The problem is thus:
Suppose that there is a tram which is heading madly down the tracks. Further ahead; up the line, there are five people standing about and they will be unable to get out of the way once the tram arrives. The tram is headed straight for them and if it continues, they will be squished.
Now suppose that you are standing some distance away and next to a lever that will trigger a set of points. If you pull this lever, the tram will switch to track.
However, you also notice that on that track there is another person standing about.
You have two options:
1. Do nothing, and the tram kills the five people on the main track.
2. Pull the lever, which would switch the tram to the other track where it will kill one person.
Which is ethically the correct choice?
Most people come up with the utilitarian choice, to pull the lever. In doing so, by sacrificing one, you save the five. I don't know if this qualifies as consequentialism or not but is suggests to me that the ends justify the means; even if doing so might be morally repugnant.
The nice thing about thought experiments is that you don't have to worry about shifting heavy equipment about if you want to change things about the experiment to test for something else; nor do you have to worry about about cleaning up or knocking anything on the floor. If thought experiments had to be conducted in normal laboratories, I'm sure that I'd be breaking all kinds of expensive apparatus, because I have all the poise and grace of a wildebeest in an antiques store.
Suppose that we change our problem.
This train has been hijacked by some known criminals who have robbed the bank and is heading down a set of tracks to a point where an angry mob is waiting for them, where they will tear the criminals limb from limb.
There is a set of points which leads to a siding, where the police are waiting to arrest the criminals. If arrested, the criminals will be sent to prison but they will not be torn asunder and killed by an angry mob.
1. Do nothing?
2. Telephone the police so that they can switch the points and send the criminals to prison, rather than being torn apart by the mob?
Suppose then that someone did telephone the police and that the police did nothing. Does their lack of action constitute negligence on their part, if they knew full well that the criminals would be torn to pieces and killed?
You can probably guess where I'm going with this. The Australian Federal Police have come under scrutiny for precisely this sort of thing. Having known beforehand than Chan and Sukumaran were trafficking drugs to Indonesia, they have now come out and argued that their lack of action did not contribute to Chan and Sukumaran's eventual execution. When I saw this plastered all over the front page of the Sydney Morning Herald, I thought that the AFP's actions condensed nicely into some variation of the trolley problem. The question still remains though, can the AFP be held at least part way responsible for the deaths of Chan and Sukumaran? The AFP argues 'no'.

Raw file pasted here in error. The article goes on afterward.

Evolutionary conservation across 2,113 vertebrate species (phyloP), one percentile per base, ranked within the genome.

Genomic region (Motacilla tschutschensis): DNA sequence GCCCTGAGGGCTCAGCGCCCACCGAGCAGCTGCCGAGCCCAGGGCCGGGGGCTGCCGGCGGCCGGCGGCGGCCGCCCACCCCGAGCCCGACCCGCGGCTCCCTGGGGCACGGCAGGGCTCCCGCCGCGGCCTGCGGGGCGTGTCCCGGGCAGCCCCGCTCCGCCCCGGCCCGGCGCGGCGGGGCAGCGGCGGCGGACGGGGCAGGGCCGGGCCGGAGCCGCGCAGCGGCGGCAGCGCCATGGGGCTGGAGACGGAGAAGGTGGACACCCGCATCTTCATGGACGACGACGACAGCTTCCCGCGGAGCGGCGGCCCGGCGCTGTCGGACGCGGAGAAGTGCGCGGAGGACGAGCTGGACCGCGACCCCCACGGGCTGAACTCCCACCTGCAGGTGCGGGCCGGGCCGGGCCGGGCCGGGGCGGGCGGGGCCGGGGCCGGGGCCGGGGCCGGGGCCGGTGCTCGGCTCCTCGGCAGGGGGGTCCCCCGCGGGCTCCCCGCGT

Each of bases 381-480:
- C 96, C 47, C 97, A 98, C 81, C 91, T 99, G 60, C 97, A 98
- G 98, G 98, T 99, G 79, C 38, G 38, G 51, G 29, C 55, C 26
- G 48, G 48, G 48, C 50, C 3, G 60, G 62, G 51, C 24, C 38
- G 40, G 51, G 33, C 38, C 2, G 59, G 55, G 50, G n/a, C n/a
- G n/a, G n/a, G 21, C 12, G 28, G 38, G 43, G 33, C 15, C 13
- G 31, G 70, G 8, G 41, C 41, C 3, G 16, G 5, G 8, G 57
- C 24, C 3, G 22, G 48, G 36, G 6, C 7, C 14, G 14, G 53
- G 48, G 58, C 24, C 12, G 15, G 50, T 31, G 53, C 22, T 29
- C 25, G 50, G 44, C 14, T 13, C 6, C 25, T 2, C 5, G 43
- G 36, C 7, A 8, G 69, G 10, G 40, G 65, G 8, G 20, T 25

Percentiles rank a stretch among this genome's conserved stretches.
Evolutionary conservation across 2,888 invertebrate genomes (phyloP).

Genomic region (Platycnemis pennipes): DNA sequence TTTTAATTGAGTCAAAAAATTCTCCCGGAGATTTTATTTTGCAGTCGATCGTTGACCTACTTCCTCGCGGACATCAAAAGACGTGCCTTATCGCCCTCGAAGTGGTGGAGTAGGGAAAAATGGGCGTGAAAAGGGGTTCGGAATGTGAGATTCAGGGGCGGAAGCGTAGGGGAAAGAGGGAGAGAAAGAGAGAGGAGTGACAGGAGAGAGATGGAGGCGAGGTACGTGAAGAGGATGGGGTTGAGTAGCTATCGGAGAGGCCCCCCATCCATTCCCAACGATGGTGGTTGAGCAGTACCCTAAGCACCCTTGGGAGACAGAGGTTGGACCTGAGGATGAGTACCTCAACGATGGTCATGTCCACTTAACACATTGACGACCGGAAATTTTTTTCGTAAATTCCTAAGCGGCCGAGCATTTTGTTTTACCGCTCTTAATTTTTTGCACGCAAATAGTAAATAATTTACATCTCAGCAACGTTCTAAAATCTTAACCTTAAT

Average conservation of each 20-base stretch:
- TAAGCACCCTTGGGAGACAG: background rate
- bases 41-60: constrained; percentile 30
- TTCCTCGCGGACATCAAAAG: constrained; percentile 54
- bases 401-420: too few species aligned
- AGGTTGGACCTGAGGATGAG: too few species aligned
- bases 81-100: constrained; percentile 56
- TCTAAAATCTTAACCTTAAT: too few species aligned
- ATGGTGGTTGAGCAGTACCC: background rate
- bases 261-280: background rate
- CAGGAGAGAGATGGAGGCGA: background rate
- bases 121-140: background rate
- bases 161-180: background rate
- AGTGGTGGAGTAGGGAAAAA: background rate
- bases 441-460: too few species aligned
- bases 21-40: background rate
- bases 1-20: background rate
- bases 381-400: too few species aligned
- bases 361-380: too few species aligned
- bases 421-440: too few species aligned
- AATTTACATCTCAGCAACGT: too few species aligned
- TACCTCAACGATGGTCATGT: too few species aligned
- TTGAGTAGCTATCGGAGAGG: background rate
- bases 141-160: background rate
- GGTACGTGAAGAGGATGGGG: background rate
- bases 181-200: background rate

Commissioner Colvin, flanked by deputy commissioners Mike Phelan and Leanne Close, mounted a robust defence of the AFP's actions, hitting back at claims that the force had "blood on our hands" or had "shopped" the Bali nine to protect its relationship with the Indonesian police on issues such as counter-terrorism.
Mr Colvin repeatedly stressed the devastation that drugs caused and pointed out that it was the fundamental job of the police to fight crime. Asked whether the AFP owed the Chan and Sukumaran families an apology he said: "We can't apologise for the role that we have to try and stop illicit drugs coming to this country."
- Sydney Morning Herald, 5th May 2015
It doesn't help that the media tends to cloud issues considerably. Certain sections of the media in 2004 when Chan and Sukumaran were arrested, were decidedly unsympathetic to their plight; arguing that whatever they got, including the death penalty, was entirely their fault and that they should have been prepared to accept the consequences of their actions before they embarked on their journey. There is some internal merit to this but then you can ask all sorts of questions, such as if the death penalty is to be used, when should it be used and for what crimes? If Australia is a jurisdiction which doesn't use the death penalty, is it acceptable for Australian nationals to be subject to it in a foreign country?
Personally I think that the death penalty is abhorrent and is nothing short of state sponsored revenge. If the death penalty is used, then its an undoable action and if the justice system makes a mistake and ends up convicting an innocent person, then what's the point of the justice system if it kills the wrong people?
In the case of Chan and Sukumaran, did they really deserve the death penalty? I think not because I don't think that the state should be given the power to exact such a punishment. I then want to ask questions of the AFP. They knew beforehand that Indonesia could exact the death penalty and it was within their power to act and arrest Chan and Sukumaran before their trip to Indonesia and yet still failed to act. I'd argue that in failing to arrest Chan and Sukumaran on Australian soil, the AFP failed to fulfill their function to enforce the law within Australia. Furthermore, by failing to arrest Chan and Sukumaan, they've also failed to act in going what they could have to save two lives.
Philosophy as a thing, probably seems fairly abstract and a bit naff to most people but ultimately its point is to ask questions to enable people to live better lives. I bet that no-one in the AFP ever saw their action or inaction as a thought experiment being carried out in the real world. Instead of breaking imaginary equipment in the laboratory, I think that their inaction contributed in part to the destruction of people in the real world.